A Poem for National Poetry Month: With the Lame Man, One

With the Lame Man, One

Written on April 14, 2017, to celebrate National Poetry Month, this piece is an experimental form about an attempted assassination, perhaps influenced by the sound of the old television series of Dune playing in the background—but only a little.

“Walk,” the lame man said,
and I obeyed.
I took
first one step
and then another.
Behind me, I heard him whisper,
“Run,” he said,
and I obeyed.
I sped
my steps,
each one falling faster
than the one that went before.
“Run!” he said,
when I hesitated.
And his voice compelled me,
each stride driven by its sound,
when I wanted nothing more
than to turn back,
to return
and rescue him.
His words roared through me,
and I obeyed,
their compulsion too strong,
an order
that settled inside my head
and overrode my mind.
And then,
when I felt that all was lost,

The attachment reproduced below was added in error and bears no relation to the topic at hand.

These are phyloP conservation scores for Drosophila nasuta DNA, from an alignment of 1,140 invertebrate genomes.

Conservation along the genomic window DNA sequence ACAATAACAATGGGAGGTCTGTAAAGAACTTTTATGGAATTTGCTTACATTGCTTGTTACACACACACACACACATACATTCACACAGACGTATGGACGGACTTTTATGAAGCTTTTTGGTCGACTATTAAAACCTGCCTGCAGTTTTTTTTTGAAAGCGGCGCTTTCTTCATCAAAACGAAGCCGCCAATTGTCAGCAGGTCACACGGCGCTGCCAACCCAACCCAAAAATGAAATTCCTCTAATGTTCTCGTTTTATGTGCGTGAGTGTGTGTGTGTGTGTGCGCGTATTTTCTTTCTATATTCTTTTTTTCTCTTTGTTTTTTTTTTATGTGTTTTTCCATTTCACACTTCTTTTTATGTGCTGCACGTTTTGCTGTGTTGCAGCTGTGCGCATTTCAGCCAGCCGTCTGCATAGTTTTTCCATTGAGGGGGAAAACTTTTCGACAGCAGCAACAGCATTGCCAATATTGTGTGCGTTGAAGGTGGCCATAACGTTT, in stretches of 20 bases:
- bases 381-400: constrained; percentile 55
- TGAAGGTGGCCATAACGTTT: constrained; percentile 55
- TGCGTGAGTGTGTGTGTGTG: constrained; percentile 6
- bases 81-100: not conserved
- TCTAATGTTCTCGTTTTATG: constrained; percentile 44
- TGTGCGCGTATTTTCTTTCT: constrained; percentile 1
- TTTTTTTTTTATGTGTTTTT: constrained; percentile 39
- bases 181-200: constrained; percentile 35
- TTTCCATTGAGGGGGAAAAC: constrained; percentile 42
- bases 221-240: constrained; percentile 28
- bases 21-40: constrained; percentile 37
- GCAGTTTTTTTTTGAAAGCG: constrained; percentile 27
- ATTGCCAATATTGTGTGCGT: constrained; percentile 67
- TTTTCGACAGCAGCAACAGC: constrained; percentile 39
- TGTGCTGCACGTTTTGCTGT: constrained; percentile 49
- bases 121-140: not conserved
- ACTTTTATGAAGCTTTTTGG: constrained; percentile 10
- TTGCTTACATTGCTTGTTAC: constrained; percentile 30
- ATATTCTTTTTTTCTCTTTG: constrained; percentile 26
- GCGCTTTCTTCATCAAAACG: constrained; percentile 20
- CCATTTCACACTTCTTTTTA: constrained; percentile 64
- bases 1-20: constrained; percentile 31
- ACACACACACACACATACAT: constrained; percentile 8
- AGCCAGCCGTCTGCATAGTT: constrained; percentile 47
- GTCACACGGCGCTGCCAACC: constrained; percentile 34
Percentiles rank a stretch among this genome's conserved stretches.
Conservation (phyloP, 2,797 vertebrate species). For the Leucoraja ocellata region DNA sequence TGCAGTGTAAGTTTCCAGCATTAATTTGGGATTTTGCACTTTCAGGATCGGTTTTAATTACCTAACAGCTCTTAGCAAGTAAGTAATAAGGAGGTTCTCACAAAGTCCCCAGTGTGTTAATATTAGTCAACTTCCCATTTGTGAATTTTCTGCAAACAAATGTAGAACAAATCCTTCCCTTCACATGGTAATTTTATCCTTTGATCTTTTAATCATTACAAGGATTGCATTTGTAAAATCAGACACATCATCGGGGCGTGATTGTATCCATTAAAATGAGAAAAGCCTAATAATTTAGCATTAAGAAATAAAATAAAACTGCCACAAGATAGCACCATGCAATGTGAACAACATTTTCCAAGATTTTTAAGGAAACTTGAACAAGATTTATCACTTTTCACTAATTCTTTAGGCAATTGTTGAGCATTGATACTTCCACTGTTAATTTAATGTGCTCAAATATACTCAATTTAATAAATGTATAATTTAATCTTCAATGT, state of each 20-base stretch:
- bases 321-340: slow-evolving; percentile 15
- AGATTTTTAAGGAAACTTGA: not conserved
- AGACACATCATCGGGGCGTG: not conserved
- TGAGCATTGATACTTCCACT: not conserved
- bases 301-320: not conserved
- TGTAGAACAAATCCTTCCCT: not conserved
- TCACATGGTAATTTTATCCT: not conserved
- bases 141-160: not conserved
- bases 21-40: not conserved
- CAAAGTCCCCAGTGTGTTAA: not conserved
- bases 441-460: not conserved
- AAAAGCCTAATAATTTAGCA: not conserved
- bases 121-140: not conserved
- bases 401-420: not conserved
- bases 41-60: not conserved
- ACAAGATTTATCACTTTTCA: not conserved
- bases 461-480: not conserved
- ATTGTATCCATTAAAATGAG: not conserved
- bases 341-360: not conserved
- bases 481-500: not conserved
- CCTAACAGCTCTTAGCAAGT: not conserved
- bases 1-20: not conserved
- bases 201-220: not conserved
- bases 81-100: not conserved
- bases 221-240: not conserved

that I had lost him,
and my heart,
he said,
and I obeyed,
sliding to a halt,
his hand on my arm,
though I had left him,
far behind,
as the roof caved in,
the room
Yet, here we stood,
his hand on my shoulder,
me turning into his arms.
Safe as the fury flew around us,
took the door from its hinges,
the walls from their foundations,
our rooms
to the sky,
while we stood firm,
an island of peace in the maelstrom,
as we
had stood before,
when others had tried
to take our lives.
“Stay,” I said,
and he obeyed,
his arms around me,
as I demanded,
our heads bowed,
our thoughts entwined,
our minds hunting the origin
of our assassin.
This time,
we would find them,
reverse the maelstrom,
send it swirling through
their treach’rous hearts
tearing them asunder,
sending them racing
for their lives,
in futility,
for we were one,
our minds now joined,
one thought:


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